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Cystic Fibrosis

  1. Autosomal recessive transmission Q
  2. All the exocrine glands in the body produces abnormal viscid mucus. Q The inspissated secretions obstruct the pancreatic ducts and cause distension of acini which appears like cysts.
  3. Two cardinal symptoms of the disease are chronic diarrhea Q with massive steatorrhea and recurrent respiratory infections. Q
  4. Increased Sweat chloride Q (above 60 meq/1) ***obtained by pilocarpine iontophoresis is suggestive of the diag.
  5. Abnormal Nasal Potential or any two mutant alleles on DNA analysisis also suggestive. 

Cystic fibrosis


Cystic fibrosis (CF) is the most common life limiting recessive genetic disorder in Caucasians with an incidence of approximately 1 in 2500 children born in the United Kingdom. It is less common in African Ameri­cans (1 in 15000) and in Asian Americans (1:31000). It also affects other ethnic groups such as black population with an incidence of 1 in 17,000 and the native American population with an approximate incidence of 1 in 80,000.

The incidence in migrant Indian populations in the UK has been estimated between 1 in 10000 to 12000. The precise incidence of CF among Indians is unknown.

Molecular Genetics


The basic defect in CF is a mutation in the gene for chloride conductance channel, i.e. cystic fibrosis transmembrane conductance regulator (CFTR). The failure of chloride conductance by epithelial cells leads to dehydration of secretions that are too viscid and difficult to clear. The defective gene is located at long arm of chromosome 7. Till now more than 1400 mutations in the gene have been recognized. Commonest mutation is Delta F 508 and constitute upto 70% in Caucasian population. The frequency of mutation in Indian children is 25-30%.


Clinical Manifestations


The clinical features depend on age of diagnosis, suppor­tive care received and treatment. The common clinical presentation includes meconium ileus in neonatal period, recurrent bronchiolitis in infancy and early childhood, recurrent lower respiratory tract infections, chronic lung disease, bronchiectasis, steatorrhea and with increasing age pancreatitis, and azoospermia. Pancreatic insuffi­ciency is present in > 85% of CF patients (Table 13.10).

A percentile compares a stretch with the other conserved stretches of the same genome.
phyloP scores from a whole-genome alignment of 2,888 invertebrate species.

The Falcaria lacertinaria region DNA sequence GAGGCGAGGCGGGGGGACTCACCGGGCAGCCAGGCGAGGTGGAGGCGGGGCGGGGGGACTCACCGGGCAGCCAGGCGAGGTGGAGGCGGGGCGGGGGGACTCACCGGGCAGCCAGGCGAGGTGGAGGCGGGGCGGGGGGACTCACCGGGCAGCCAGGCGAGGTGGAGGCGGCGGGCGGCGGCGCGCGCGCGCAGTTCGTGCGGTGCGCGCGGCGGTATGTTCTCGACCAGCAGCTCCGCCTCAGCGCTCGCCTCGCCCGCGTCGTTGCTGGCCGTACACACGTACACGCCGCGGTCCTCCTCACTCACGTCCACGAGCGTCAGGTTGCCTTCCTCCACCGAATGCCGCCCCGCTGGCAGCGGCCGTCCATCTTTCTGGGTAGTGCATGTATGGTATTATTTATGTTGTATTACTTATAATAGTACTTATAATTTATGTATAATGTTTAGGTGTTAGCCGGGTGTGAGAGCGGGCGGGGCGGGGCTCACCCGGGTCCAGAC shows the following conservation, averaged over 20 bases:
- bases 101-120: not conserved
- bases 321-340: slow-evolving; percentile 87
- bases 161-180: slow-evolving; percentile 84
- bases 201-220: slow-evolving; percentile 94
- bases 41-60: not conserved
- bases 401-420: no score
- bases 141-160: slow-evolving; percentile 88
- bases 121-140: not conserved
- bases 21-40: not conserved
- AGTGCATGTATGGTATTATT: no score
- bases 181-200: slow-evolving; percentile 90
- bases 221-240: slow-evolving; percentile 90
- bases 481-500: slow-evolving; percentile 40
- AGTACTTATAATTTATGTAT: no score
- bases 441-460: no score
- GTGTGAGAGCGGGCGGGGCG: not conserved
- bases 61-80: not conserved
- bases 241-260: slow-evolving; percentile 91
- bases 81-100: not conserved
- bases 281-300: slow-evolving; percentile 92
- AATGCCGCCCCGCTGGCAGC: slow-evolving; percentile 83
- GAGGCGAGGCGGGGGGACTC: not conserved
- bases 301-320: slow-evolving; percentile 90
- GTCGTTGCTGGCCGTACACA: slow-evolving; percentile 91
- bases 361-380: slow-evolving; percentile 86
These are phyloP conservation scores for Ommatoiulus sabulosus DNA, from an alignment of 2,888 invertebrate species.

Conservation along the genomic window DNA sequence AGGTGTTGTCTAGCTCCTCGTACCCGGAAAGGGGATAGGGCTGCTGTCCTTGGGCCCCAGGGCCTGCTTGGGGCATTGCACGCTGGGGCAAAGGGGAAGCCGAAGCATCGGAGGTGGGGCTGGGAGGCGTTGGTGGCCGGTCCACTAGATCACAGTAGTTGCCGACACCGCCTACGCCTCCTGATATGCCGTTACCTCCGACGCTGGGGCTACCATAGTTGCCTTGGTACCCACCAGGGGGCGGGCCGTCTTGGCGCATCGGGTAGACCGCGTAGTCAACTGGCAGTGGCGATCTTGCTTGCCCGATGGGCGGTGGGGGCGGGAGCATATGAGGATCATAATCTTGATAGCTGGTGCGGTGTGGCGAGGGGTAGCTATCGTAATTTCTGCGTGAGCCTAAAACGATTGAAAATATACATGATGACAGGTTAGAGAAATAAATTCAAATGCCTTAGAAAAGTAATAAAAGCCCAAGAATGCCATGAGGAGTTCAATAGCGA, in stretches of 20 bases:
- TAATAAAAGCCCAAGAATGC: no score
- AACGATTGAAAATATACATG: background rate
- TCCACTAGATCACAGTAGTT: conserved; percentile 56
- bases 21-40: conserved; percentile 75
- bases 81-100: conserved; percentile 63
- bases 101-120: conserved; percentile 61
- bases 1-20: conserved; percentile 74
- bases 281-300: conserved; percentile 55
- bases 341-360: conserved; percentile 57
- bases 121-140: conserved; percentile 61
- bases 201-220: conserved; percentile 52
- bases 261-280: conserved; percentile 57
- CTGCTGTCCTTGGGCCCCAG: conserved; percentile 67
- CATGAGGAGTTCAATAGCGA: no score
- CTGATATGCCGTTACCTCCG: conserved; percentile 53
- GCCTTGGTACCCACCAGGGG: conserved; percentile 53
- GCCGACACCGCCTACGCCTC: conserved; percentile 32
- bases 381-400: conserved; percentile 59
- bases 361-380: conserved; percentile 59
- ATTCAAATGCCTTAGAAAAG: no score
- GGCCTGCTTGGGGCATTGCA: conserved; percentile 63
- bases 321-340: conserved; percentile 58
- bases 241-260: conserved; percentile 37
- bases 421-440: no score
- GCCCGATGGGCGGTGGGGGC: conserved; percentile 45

The diagnosis of CF should be suspected by the presence of a typical phenotype or family history and confirmed by the demonstration of a high sweat chloride (>60 mEq/ L) on at least two occasions and/ or by identifying two CF causing mutations. Nasal potential difference measure­ments can be used as an adjunct to sweat test but is not widely available.




The treatment of cystic fibrosis in children includes respiratory management, nutritional care, anticipation and early diagnosis of liver disease, diabetes and other organ dysfunction.


Respiratory Management


The principle components of care includes airway clearance teclmiques, antibiotics and antiinflammatory agents


Nutritional Management


The main aim of nutritional management is to achieve normal growth and development of children. Nutritional management of CF include:

  1. Increasing caloric intake by encouraging parents to feed the child more frequently. If appetite is poor due to persistent infection, feeding may be given by nasogastric route or by gastrostomy.
  2. Supplement fat soluble vitamins: Due to pancreatic insufficiency, there will be deficiency of fat soluble vitamins. Vitamin A, D and E are supplemented in twice the recommended doses. These should be given along with food and enzymes.
  3. Replace pancreatic enzymes: Enteric coated tablets or spherules of pancreatic enzymes are given with each feed. Enzymes are started at doses of 1000-2000 IV of lipase/Kg in divided doses and modified bsaed on weight gain, nature of stool (frequency, amount and smell) and abdominal symptoms.

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